There are 330 million connected cars in the world, and their number is growing rapidly. According to Upstream Security, from 2016 to 2019, the number of automotive cybersecurity incidents increased by 605%.
- 57% of the attacks were by criminals for disruption, theft or ransom, 38% by researchers as a warning, to test systems security.
- The most common attack vectors were keyless entry systems (30%), followed by backend servers (27%) and mobile apps (10%).
- The most frequently reported crimes were car break-ins and thefts (30%), loss of control over car systems (27%) and data and/or privacy breaches (23%).
- 82% of the attacks were initiated remotely – they could have come from anywhere in the world.
From recent cases
Tesla’s safety has been questioned again. These time researchers targeted the Mobileye camera. It uses machine vision algorithms that help the driver to control and prevent collisions, as well as to follow the road signs in autopilot mode. McAfee employees who have Tesla decided to try it out. They added one small strip of the adhesive tape to the 35-mile speed limit sign and the autopilot considered it to be the number 85. As a result, it automatically increased its speed. The change in the roadside sign was small enough to be noticed by people, especially when passing by. However, it was enough to fool the Mobileye EyeQ 3 system.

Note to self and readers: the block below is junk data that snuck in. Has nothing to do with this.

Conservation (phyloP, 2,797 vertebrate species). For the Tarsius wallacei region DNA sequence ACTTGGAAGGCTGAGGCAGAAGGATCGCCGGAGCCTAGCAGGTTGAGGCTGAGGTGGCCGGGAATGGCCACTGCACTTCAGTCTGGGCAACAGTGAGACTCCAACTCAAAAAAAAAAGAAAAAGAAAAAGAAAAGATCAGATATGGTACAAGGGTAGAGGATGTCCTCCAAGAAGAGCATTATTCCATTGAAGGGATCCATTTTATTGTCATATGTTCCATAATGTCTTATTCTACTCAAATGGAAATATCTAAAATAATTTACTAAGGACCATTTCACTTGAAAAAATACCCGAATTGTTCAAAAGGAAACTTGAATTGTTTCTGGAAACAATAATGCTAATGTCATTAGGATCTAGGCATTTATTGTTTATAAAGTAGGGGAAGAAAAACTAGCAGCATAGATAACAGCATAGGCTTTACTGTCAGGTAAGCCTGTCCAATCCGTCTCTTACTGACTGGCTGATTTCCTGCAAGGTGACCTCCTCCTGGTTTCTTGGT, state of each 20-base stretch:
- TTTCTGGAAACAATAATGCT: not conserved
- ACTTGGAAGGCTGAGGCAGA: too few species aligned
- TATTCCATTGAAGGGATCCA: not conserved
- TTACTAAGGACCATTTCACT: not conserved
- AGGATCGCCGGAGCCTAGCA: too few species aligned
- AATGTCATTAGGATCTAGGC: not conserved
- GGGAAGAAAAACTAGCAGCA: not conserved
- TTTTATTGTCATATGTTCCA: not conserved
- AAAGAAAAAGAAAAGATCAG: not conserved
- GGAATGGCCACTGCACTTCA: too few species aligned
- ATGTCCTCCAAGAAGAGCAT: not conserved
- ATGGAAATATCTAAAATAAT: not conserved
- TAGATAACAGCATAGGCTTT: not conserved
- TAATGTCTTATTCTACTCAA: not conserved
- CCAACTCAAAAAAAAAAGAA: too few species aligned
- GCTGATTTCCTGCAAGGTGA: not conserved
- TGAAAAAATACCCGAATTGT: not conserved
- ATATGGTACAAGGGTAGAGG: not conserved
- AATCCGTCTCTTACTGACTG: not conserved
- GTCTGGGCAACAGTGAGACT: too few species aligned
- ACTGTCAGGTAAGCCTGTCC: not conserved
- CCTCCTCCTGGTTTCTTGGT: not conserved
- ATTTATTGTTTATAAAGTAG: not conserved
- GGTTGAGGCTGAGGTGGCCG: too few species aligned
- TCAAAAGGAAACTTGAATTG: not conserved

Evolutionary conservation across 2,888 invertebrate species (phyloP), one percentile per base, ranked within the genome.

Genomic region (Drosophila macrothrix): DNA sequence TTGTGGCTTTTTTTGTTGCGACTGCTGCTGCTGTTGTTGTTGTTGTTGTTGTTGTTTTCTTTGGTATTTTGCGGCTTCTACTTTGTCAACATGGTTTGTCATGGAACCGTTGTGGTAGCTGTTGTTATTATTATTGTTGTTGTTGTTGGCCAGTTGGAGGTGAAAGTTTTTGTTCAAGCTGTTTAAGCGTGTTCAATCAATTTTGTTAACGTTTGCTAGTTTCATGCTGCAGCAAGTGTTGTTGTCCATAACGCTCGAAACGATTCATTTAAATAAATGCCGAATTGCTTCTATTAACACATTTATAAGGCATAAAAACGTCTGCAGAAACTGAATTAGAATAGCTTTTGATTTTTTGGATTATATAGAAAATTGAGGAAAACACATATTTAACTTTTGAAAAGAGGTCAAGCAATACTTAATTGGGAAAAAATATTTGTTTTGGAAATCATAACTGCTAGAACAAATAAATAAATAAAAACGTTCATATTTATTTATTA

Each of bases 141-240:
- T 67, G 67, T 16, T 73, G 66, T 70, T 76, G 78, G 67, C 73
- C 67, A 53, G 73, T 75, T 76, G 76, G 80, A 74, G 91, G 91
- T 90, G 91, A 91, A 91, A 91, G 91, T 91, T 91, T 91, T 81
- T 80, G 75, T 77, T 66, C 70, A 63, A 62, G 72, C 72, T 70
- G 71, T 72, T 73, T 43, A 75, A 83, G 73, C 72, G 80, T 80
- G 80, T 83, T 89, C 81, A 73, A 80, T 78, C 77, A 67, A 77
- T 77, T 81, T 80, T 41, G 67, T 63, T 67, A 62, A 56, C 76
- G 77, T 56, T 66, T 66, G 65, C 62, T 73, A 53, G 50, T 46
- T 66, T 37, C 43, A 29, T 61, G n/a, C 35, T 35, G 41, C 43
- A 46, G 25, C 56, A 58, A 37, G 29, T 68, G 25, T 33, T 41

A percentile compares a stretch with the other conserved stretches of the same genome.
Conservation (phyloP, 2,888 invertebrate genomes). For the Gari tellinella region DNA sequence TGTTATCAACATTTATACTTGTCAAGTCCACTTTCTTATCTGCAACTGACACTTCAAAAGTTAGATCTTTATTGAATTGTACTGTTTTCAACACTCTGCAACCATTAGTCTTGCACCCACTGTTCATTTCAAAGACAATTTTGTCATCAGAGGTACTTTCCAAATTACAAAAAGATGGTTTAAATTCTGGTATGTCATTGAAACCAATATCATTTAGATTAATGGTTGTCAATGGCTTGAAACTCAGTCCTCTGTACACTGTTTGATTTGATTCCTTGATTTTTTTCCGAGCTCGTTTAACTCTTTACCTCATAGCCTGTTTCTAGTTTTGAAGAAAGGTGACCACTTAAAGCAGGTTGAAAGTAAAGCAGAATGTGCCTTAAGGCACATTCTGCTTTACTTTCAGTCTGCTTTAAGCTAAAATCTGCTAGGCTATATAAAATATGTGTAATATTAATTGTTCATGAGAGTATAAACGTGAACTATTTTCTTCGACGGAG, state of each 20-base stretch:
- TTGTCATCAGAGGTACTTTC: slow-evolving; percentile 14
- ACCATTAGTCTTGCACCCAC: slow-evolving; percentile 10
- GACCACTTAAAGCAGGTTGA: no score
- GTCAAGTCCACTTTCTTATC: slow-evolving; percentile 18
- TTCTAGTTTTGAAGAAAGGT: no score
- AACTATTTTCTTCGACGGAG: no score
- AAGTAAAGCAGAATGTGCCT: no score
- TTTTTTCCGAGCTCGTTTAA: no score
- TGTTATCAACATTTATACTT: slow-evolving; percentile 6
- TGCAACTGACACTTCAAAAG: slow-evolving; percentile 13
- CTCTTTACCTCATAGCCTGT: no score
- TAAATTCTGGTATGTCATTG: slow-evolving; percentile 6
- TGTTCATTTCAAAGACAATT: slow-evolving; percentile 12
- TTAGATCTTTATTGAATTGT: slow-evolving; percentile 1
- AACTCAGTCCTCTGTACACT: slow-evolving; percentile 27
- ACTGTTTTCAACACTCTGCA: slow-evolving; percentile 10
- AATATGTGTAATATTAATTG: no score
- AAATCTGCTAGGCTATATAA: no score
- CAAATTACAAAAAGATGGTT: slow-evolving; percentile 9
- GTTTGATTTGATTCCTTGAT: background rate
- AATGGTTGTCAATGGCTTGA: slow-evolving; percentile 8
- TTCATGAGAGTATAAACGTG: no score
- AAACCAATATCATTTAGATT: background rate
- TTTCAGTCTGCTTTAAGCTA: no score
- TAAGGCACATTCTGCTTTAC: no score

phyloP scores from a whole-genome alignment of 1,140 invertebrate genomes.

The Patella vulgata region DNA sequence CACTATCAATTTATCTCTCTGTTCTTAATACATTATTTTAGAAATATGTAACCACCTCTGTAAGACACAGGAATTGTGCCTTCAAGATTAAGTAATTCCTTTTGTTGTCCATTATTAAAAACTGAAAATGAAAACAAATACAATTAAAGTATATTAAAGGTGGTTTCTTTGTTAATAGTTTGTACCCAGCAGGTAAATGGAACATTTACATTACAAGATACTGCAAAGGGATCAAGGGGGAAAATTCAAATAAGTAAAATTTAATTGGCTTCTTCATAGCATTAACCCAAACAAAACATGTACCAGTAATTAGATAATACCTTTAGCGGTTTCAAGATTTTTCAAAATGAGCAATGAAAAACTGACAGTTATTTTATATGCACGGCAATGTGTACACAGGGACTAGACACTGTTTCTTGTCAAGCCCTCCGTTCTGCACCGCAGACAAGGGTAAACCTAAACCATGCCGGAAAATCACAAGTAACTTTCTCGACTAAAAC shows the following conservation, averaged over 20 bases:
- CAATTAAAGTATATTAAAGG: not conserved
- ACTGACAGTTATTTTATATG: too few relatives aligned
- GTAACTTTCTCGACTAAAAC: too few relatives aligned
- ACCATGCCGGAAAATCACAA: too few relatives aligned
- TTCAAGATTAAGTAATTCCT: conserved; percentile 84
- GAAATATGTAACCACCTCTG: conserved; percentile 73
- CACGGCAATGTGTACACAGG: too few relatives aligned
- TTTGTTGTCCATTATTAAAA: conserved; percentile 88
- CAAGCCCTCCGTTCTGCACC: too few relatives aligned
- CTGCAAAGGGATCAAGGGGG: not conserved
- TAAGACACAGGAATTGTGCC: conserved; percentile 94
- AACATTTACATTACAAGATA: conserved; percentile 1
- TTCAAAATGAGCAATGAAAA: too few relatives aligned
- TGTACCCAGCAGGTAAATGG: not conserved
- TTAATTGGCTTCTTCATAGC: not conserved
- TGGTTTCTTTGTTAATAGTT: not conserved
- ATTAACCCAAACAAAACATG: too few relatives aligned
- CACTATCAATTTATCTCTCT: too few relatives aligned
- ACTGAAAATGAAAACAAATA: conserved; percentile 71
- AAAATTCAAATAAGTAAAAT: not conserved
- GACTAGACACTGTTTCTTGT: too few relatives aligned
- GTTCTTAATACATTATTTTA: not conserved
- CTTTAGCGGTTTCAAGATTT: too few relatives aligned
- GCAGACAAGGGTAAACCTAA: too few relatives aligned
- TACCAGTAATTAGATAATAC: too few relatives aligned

How does an artist deceive a GPS?
Another interesting case that proves the vulnerability of transport systems was about Google Maps service. German artist Simon Weckert bought a trolley and 99 previously used smartphones to create a non-existent traffic jam. He succeeded! Turning a green street into a red was easy. And it means that hackers, in theory, can change the route of a smart car.
The system is not perfect and cybercriminals will continue to look for the weakest point in the chain. And it makes sense as with the development and introduction of new technologies new gaps appear. Vulnerable maybe not an individual car connected to the network, or your corporate fleet of smart cars, but the slightest defect at the manufacturer’s level.